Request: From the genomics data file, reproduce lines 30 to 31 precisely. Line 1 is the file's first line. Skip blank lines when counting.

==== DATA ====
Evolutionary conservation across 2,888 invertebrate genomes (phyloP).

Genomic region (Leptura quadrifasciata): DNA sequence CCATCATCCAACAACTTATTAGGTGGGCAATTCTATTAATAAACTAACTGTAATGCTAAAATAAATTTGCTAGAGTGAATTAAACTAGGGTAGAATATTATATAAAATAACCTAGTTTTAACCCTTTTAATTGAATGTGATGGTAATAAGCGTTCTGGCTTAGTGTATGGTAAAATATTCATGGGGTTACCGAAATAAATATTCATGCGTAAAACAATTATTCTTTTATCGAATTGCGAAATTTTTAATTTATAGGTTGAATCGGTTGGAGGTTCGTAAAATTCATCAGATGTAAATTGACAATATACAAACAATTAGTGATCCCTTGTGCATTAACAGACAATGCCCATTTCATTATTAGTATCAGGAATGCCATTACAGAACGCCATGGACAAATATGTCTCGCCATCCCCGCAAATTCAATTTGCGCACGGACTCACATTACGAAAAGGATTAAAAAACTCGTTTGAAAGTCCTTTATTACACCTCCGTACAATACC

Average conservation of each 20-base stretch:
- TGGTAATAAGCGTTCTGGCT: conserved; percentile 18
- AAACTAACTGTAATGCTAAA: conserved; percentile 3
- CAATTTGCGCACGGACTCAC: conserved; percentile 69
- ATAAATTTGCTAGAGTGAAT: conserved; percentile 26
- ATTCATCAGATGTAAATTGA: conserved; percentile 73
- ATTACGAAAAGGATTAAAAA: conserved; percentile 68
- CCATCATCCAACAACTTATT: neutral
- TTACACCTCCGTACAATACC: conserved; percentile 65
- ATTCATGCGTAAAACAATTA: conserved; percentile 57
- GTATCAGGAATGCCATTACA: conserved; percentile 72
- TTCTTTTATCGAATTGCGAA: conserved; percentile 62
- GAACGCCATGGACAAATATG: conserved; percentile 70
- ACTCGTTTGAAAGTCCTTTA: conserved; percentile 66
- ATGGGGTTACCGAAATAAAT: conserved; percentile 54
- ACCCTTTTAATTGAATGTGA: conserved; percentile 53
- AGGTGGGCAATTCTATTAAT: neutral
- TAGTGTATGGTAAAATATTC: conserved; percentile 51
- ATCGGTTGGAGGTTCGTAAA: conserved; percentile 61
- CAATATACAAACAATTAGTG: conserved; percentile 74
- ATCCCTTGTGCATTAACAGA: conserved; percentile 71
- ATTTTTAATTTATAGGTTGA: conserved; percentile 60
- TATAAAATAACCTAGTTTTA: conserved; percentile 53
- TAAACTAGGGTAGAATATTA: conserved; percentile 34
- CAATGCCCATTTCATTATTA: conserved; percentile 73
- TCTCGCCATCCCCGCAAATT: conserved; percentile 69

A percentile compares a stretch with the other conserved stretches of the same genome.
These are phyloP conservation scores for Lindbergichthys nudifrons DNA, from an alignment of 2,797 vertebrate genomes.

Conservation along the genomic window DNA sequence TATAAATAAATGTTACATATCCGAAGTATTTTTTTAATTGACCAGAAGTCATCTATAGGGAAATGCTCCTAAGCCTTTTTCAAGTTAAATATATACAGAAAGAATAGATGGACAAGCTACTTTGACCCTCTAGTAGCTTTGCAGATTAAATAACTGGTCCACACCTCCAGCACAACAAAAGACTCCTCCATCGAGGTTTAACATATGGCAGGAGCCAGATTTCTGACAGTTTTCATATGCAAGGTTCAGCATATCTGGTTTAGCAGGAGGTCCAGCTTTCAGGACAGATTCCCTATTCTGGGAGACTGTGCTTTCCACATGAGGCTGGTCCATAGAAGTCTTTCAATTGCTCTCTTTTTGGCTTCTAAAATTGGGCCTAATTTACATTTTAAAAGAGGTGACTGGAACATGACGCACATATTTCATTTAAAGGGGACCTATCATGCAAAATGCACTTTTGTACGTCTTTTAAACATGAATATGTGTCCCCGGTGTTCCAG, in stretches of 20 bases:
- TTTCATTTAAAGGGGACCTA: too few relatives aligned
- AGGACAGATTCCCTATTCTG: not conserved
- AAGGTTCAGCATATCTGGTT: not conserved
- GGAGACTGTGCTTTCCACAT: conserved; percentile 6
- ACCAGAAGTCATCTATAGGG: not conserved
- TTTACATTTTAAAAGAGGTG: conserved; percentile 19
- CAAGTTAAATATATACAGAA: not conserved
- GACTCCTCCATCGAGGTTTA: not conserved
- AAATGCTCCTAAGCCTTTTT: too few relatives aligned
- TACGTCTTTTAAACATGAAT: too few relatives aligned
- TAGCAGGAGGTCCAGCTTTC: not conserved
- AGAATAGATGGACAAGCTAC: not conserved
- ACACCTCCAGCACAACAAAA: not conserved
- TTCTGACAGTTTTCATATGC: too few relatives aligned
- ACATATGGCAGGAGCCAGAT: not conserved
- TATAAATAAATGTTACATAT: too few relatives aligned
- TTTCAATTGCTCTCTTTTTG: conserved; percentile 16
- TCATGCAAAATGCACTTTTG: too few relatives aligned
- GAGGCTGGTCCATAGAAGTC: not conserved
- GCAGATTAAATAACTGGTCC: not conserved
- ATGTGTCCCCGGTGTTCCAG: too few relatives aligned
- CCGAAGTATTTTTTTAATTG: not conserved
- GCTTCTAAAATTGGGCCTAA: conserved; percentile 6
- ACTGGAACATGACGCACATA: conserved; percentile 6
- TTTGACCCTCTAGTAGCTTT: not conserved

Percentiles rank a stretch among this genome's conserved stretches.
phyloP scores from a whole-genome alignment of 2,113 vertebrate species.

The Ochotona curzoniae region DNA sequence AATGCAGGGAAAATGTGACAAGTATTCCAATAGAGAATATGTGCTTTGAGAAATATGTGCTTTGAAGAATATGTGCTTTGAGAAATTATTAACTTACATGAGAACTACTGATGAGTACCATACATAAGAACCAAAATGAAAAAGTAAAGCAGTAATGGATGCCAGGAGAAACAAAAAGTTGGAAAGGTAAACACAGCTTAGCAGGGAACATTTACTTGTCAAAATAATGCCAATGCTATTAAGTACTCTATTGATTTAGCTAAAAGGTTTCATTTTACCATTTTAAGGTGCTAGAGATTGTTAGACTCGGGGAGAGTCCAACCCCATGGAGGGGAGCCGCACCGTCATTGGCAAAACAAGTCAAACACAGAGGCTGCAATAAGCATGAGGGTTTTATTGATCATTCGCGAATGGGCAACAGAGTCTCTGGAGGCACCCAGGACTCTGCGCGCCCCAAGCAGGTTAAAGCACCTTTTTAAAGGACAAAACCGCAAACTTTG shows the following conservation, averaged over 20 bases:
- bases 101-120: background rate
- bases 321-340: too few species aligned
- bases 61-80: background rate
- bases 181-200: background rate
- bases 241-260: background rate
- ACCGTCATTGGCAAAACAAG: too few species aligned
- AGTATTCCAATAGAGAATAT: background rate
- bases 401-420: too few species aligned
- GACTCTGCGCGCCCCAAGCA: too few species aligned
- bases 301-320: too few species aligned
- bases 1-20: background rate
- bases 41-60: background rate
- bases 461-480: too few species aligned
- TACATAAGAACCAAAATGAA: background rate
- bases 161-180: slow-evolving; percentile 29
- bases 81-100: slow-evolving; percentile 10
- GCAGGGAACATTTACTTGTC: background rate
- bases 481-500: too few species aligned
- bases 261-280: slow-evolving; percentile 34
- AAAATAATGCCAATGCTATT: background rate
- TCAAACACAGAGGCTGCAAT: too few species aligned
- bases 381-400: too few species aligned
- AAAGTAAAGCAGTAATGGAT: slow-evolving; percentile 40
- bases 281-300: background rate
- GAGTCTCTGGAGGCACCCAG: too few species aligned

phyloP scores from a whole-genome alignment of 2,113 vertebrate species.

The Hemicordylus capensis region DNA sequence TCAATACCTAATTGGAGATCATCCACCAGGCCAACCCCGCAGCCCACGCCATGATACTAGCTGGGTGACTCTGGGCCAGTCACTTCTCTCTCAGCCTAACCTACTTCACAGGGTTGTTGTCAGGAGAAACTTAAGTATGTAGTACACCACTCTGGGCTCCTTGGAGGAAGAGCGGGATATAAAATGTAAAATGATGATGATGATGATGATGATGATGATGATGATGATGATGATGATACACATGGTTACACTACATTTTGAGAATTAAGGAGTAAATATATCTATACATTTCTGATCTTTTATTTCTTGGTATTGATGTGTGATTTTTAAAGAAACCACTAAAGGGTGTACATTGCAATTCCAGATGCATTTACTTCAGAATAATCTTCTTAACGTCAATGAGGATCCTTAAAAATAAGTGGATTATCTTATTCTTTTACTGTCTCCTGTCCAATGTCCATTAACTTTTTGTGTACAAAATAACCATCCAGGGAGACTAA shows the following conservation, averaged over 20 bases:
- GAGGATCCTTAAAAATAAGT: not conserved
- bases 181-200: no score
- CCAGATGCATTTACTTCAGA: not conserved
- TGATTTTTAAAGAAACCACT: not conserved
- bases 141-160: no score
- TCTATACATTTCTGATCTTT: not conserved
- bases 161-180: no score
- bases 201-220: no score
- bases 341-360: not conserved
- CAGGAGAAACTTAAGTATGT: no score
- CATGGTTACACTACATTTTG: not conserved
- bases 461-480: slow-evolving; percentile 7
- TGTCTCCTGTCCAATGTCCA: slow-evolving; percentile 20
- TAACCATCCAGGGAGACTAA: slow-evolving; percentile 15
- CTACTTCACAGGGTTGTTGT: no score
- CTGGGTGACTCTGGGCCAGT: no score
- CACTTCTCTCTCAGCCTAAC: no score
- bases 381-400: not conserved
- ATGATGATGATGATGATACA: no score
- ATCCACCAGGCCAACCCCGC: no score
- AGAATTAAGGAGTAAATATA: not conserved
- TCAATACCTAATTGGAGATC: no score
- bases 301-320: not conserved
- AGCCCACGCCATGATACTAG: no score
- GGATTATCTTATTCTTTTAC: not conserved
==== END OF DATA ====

These are phyloP conservation scores for Lindbergichthys nudifrons DNA, from an alignment of 2,797 vertebrate genomes.

Conservation along the genomic window DNA sequence TATAAATAAATGTTACATATCCGAAGTATTTTTTTAATTGACCAGAAGTCATCTATAGGGAAATGCTCCTAAGCCTTTTTCAAGTTAAATATATACAGAAAGAATAGATGGACAAGCTACTTTGACCCTCTAGTAGCTTTGCAGATTAAATAACTGGTCCACACCTCCAGCACAACAAAAGACTCCTCCATCGAGGTTTAACATATGGCAGGAGCCAGATTTCTGACAGTTTTCATATGCAAGGTTCAGCATATCTGGTTTAGCAGGAGGTCCAGCTTTCAGGACAGATTCCCTATTCTGGGAGACTGTGCTTTCCACATGAGGCTGGTCCATAGAAGTCTTTCAATTGCTCTCTTTTTGGCTTCTAAAATTGGGCCTAATTTACATTTTAAAAGAGGTGACTGGAACATGACGCACATATTTCATTTAAAGGGGACCTATCATGCAAAATGCACTTTTGTACGTCTTTTAAACATGAATATGTGTCCCCGGTGTTCCAG, in stretches of 20 bases: